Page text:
Paradigm Shift Consequently a paradigm shift is call for, a shift from business as usual, and a shift from lineal approach to interdisciplinary approach. The paradigm shift needs to start with institutions of higher learning. These Institutions, particularly the universities, are well placed to make the necessary curriculum changes that will turn out future professionals that have the skills and knowledge to work in interdisciplinary teams. Interdisciplinary approach to problem solving means that professionals of different backgrounds work together to solve a complex problem.
 It was to respond to this paradigm shift and to address the growing concern of the problems of natural resource use that the CANR at KNUST initiated the Integrated Natural Resource Management (INRM) project in Ghana. The project is entitled "Institutionalization of Integrated Natural Resource Management (INRM) principles and approaches in the strategy and academic programmes of the College of Agriculture and Natural Resources (CANR) of Kwame Nkrumah University of Science and Technology (KNUST)"
Objectives of the INRM Project The overall objective of the project is to enhance the capacity of CANR to offer programmes based on the approaches and principles of INRM to strengthen the INRM capabilities among environment related institutions and organizations to contribute to environmental management and sustainable development in Ghana.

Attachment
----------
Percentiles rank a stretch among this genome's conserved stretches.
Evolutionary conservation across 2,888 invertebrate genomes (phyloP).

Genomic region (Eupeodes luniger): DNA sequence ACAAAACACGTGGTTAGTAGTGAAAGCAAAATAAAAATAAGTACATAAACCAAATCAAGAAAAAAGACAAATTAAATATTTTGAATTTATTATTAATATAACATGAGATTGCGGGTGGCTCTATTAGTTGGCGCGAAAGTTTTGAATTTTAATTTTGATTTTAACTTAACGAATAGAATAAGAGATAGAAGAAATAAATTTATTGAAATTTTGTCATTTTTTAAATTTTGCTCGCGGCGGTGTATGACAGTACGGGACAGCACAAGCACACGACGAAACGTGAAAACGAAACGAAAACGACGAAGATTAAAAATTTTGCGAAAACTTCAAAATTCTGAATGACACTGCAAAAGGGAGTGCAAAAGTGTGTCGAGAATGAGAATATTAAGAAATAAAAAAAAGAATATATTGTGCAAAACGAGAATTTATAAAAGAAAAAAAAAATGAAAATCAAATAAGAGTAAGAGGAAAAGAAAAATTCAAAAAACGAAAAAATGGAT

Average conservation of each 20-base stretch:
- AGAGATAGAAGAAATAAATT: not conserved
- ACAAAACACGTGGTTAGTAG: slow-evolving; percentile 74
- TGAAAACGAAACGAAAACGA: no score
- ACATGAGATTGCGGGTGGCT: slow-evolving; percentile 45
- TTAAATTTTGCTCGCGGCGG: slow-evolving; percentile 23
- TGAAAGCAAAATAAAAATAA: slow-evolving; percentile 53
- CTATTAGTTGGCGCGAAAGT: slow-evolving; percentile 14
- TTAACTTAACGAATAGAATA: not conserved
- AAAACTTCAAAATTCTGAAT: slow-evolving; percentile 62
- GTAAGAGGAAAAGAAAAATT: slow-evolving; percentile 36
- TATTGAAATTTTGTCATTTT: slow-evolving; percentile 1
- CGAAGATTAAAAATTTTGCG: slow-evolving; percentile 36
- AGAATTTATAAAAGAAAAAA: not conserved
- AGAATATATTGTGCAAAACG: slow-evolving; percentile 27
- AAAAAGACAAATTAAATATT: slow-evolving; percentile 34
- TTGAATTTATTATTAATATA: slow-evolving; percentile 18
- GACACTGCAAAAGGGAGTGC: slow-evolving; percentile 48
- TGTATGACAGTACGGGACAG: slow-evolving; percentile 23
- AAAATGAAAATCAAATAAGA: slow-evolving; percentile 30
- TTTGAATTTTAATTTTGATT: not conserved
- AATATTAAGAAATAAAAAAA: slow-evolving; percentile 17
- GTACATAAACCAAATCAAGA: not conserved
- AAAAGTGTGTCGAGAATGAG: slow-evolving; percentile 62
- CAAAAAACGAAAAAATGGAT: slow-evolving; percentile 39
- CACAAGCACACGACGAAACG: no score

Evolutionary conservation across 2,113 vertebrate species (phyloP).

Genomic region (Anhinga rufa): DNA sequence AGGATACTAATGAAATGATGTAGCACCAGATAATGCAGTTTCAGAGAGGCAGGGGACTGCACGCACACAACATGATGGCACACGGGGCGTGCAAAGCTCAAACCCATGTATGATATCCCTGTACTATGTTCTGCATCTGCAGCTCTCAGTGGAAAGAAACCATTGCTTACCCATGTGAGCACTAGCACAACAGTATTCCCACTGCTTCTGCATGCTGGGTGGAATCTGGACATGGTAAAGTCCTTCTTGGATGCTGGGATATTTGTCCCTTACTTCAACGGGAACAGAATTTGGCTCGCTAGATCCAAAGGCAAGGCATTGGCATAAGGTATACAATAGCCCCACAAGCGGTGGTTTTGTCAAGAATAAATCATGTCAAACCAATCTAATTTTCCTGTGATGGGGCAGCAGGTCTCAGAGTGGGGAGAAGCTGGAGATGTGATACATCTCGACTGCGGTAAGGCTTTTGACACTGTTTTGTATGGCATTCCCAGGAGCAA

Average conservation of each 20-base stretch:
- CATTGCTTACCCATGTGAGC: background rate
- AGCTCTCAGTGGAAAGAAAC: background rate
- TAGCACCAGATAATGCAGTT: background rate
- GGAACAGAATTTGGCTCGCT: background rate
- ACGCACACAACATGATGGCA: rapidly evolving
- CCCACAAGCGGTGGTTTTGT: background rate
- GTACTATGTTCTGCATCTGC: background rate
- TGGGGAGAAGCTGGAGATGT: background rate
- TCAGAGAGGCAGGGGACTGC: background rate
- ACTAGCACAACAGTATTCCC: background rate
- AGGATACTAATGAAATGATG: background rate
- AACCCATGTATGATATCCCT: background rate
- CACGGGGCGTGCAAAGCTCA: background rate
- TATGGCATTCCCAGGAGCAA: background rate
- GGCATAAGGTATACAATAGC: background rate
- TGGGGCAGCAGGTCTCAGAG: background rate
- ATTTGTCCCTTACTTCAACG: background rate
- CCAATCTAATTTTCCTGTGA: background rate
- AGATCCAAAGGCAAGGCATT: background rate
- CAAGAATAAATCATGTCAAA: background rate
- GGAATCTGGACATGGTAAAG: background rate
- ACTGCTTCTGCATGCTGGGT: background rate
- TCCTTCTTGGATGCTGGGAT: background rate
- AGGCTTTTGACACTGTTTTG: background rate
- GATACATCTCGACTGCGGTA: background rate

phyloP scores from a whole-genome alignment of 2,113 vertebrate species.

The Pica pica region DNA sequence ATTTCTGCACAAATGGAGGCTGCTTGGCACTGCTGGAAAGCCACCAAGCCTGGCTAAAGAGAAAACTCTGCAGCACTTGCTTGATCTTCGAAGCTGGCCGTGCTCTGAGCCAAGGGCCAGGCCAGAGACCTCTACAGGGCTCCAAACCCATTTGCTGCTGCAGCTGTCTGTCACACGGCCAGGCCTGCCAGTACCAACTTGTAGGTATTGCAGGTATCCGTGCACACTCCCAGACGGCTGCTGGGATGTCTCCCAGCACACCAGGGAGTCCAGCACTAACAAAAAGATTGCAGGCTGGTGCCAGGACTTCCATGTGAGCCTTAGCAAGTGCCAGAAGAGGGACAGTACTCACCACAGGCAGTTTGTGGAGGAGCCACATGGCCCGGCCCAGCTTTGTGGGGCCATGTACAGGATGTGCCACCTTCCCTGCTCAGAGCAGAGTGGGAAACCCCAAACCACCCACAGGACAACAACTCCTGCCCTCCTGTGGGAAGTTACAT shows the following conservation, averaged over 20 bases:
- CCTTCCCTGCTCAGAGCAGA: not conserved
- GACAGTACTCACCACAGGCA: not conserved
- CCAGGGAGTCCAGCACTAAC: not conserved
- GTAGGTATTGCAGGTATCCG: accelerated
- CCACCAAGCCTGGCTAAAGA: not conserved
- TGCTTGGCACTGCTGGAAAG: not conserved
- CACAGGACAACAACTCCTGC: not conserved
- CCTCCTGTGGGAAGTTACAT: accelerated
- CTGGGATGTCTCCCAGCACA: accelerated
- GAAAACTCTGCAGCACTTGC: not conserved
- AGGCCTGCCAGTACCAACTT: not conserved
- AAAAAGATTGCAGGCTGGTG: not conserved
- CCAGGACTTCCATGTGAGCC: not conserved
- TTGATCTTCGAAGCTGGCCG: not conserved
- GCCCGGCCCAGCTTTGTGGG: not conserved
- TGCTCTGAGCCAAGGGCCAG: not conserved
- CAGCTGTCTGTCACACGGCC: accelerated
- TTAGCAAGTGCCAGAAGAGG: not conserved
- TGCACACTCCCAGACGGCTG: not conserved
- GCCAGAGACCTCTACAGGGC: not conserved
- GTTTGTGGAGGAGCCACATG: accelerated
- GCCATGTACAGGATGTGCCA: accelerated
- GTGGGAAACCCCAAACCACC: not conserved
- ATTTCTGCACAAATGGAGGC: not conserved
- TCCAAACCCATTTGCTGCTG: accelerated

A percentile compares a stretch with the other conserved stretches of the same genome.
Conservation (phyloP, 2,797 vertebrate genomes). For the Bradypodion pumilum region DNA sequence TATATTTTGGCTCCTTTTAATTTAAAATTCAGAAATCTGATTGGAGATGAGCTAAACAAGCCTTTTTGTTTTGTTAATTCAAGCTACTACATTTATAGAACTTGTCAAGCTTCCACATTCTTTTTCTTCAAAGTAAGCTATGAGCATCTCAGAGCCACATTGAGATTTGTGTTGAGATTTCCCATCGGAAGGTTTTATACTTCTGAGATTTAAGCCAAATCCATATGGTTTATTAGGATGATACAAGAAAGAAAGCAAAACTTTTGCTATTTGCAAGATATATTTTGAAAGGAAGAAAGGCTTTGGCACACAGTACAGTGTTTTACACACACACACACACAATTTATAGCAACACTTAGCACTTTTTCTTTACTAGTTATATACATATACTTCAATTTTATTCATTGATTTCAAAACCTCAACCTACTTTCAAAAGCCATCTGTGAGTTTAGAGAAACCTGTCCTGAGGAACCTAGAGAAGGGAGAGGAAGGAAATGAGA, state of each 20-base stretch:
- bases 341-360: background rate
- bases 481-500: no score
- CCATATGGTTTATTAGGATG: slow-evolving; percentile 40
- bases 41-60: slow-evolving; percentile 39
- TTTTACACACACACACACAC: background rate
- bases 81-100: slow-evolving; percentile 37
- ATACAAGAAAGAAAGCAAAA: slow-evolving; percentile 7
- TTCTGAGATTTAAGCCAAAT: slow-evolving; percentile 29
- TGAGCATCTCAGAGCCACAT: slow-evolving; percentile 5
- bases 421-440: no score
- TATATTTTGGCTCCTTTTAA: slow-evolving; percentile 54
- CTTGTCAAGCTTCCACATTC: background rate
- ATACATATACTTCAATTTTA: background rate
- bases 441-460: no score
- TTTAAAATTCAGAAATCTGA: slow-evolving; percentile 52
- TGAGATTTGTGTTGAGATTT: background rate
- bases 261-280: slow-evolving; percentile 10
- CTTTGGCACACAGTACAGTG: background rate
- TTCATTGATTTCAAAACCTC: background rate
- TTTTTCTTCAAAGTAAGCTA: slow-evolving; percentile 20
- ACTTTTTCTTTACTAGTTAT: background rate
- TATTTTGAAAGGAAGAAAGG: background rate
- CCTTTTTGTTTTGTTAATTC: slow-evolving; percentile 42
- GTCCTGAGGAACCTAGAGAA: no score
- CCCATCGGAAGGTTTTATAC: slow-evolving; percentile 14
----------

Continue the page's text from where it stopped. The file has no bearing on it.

The rationale for introducing INRM at CANR The rationale for introducing INRM at the University is to respond to the need to train higher calibre manpower that would respond to the rapid environment, climate change and sustainable development changing situation of Ghana.
Definition of INRM INRM is defined as an approach that integrates research on different types of natural resources into stakeholder-driven processes of adaptive management and innovation to improve livelihoods, agro-ecosystem resilience, agricultural productivity and environmental services at community, eco- regional and global scales of intervention and impact (Hawkins et al 2009). Also Sayer and Campbell (2004) defines INMR as a systems approach and a process-orientated approach that leads to measurable impacts and outcomes; work at multiple scales with multiple stakeholders; address issues of tradeoffs; employ new tools and methods; be amenable to scaling up and out;....